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In a recent episode of the popular television show Mad Men, super ad man Don Draper opined to his up-and-coming colleagues that “marketing is all about innovation.”
He’s right.

But the best-laid plans often sink into the abyss of the “same old, same old.” After all, if marketing is about distinguishing one’s organization from its competitors, why not rely on the tried and
true to punctuate the difference?

This reasoning is flawed, however; marketing should be all about going against the tide, not rolling with it.

Playing the stock market offers a compellinganalogy. How of- ten have you ignored the “buy low/sell high” axiom? Investors often buy a “hot” stock, only to find out that it was at or near its peak and will go down from there. But those who choose to as- sume some risk by investing in an emergingstock frequently ride it to the winner’s circle.

The same mindset should apply to marketing. It is important to pay attention to trends and modify what’s “in” at the moment in accordance with your clinic’s situation, rather than replicate marketingtactics that seem to work for others. If your clinic emulates current best practices, you are unlikely to distinguish yourself from the urgent care services pack and may fall behind as competitors move forward with marketing innovations.
Old marketinghabits die hard, especially in healthcare. Urgent care clinics are often steeped in yesterday’s practices, resistant to change, and risk-averse. Many healthcare marketing profes- sionals continue to mount the horse that brought them there, embracing what worked before rather than rolling the dice on what might work even better in the future.

I believe there is a continued over-reliance on 1980s marketing tactics such as print ads, radio and television spots, billboards, or, oversized wads of collateral material that throw benefits to the wind in the name of providing a comprehensive list of services. Relying on catch-up ball to get to a 2011 mindset, such marketers now are focused on high-touch tactics such as the use of social media, networking, email, and text messaging.
About 10 years ago, email blasts were the latest innovation. Now email blasts are common, even tired. Yet many in health- care still view them as a breakthrough marketing technique. We have to stop thinking 2011 and start thinking 2016 and beyond.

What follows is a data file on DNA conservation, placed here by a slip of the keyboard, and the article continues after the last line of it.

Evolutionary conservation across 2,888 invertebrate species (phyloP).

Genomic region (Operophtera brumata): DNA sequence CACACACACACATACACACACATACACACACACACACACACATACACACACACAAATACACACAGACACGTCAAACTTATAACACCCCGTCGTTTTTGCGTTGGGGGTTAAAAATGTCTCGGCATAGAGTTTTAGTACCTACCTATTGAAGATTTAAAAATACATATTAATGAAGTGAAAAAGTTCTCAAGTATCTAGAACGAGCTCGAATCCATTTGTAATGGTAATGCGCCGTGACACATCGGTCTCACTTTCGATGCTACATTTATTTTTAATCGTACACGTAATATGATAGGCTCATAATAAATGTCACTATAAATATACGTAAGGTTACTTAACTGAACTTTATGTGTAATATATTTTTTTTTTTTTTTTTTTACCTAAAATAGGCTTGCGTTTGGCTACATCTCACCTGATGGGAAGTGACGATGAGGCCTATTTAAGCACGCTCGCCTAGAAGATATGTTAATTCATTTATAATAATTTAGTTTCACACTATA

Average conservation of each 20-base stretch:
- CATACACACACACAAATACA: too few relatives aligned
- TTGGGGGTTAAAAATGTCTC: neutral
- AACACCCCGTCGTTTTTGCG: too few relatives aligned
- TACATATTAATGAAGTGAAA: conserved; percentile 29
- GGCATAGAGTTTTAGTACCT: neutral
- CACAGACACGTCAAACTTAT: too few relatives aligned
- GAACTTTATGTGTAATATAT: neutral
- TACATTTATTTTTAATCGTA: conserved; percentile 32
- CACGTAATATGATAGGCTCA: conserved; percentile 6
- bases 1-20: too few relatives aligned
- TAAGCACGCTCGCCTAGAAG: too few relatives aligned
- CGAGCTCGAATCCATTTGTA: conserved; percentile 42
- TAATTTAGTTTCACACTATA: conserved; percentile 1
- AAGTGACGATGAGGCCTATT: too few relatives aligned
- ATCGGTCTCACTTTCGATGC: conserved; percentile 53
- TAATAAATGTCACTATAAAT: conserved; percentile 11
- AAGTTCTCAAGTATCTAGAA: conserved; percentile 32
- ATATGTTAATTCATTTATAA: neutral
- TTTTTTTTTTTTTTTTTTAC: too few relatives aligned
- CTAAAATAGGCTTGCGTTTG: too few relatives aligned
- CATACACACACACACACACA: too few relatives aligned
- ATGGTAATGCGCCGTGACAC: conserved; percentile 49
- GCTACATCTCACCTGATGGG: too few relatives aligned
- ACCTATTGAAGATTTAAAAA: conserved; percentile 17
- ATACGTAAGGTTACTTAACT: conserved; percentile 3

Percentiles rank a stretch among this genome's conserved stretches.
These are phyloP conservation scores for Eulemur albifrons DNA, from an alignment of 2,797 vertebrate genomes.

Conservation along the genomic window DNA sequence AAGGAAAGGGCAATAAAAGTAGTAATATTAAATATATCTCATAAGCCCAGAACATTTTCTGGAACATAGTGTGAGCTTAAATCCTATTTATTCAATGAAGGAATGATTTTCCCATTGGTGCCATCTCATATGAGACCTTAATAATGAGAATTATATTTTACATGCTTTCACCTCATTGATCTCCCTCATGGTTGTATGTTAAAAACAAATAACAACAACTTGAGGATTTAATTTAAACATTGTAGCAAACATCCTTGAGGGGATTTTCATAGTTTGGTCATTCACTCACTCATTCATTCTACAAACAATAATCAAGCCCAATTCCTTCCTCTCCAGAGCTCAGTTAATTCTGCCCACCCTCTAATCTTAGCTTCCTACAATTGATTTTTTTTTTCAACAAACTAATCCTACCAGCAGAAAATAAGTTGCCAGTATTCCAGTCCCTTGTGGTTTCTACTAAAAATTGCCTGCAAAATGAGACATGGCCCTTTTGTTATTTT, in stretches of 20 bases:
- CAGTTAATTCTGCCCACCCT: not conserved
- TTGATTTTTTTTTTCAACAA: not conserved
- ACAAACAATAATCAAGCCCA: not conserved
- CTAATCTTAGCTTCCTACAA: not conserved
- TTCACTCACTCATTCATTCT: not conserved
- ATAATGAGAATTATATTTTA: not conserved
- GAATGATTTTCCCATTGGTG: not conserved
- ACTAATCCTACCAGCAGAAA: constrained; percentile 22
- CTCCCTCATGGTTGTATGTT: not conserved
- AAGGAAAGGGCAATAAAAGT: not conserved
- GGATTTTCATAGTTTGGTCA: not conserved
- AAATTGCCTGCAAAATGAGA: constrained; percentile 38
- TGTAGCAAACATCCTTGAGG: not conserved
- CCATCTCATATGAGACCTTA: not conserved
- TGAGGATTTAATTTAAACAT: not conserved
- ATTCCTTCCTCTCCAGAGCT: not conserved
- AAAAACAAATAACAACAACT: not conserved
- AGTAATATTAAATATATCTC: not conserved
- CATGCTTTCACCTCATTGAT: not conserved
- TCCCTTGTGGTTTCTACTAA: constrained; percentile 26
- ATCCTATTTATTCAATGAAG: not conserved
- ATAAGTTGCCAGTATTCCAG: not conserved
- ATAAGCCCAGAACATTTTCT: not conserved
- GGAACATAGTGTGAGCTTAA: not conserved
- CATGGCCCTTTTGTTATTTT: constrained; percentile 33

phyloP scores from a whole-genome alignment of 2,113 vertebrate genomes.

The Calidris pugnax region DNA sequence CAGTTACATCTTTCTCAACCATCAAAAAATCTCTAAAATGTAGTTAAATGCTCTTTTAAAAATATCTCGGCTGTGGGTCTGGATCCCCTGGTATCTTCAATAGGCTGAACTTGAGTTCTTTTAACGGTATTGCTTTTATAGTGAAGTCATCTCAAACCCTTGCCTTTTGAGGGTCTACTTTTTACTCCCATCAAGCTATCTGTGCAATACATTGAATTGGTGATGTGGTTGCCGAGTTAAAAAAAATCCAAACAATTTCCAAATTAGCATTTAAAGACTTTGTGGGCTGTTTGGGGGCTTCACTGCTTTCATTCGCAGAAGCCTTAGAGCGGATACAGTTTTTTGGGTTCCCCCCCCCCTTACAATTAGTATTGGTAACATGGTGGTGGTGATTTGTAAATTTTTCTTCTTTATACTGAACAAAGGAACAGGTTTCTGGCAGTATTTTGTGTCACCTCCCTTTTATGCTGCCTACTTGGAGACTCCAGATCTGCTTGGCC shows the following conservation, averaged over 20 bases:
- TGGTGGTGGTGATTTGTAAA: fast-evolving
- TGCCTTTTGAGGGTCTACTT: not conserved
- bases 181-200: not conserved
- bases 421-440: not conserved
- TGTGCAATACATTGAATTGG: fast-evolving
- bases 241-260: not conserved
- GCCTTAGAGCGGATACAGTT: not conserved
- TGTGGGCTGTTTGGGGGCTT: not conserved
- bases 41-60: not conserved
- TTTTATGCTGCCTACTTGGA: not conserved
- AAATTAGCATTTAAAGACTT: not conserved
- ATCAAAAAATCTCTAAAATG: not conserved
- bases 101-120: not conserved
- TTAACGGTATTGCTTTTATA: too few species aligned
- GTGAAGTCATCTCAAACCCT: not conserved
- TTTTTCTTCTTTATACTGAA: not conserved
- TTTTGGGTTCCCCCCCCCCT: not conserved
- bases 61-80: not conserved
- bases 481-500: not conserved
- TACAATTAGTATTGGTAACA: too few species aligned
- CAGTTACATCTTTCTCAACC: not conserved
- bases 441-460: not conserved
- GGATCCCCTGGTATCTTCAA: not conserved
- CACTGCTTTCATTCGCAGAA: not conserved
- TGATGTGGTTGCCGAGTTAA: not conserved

1. Look beyond the innovation-resistant world of healthcare. Whether you are examining a product, service, or cause, ask yourself what is really getting through to you and if it is being marketed in a manner that you haven’t seen before. When you find such examples, examine them and determine whether they might apply to your clinic’s marketing needs.
  2. Follow Once you get beyond the sleaze and distortions that permeate modern political campaigns, there are consid- erable lessons to be learned. Watch how campaigns develop and reinforce their message (e.g., simple, repetitive, on mes- sage), pace their outreach, and mix their modalities.
  3. Diversify yourtactic De-emphasize and then phase out current practices over time while incrementally adding new approaches. Rapidly adapt to social media and other network- ing mechanisms and use them proportionately compared with techniques such as printed materials and email blasts.
  4. Let others do the work for you. Transmitting marketing information to a cohort of prospects with the intent of having them share the information with others is a great lever- aging A concerted effort should be made to encourage recipients of email blasts to forward them to others within or beyond their organization or to personal friends. If your distribution list is 1,500, and 10% of those recipients forward your message to 10 individuals, you have doubled your out- reach and touched many people you otherwise would not have touched.
  5. Brainstorm—without judgment. Innovations are often spawned by “silly” ideas. Sit down with a colleague and jointly list every conceivable marketing tactic, no matter how seemingly off-the-wall, and you will undoubtedly emerge with several great ideas.
  6. Swing for the fences. Innovation is all about a willingness to fail some of the time as you search for a few real winners. Many of the greatest personal and institutional success stories in history involved people who failed many times, learned valuable lessons from their failures, and then got it exceptionally right. Resistance to innovation is a ticket to mediocrity for both your clinic and yourself.
Innovation in Occupational Health Marketing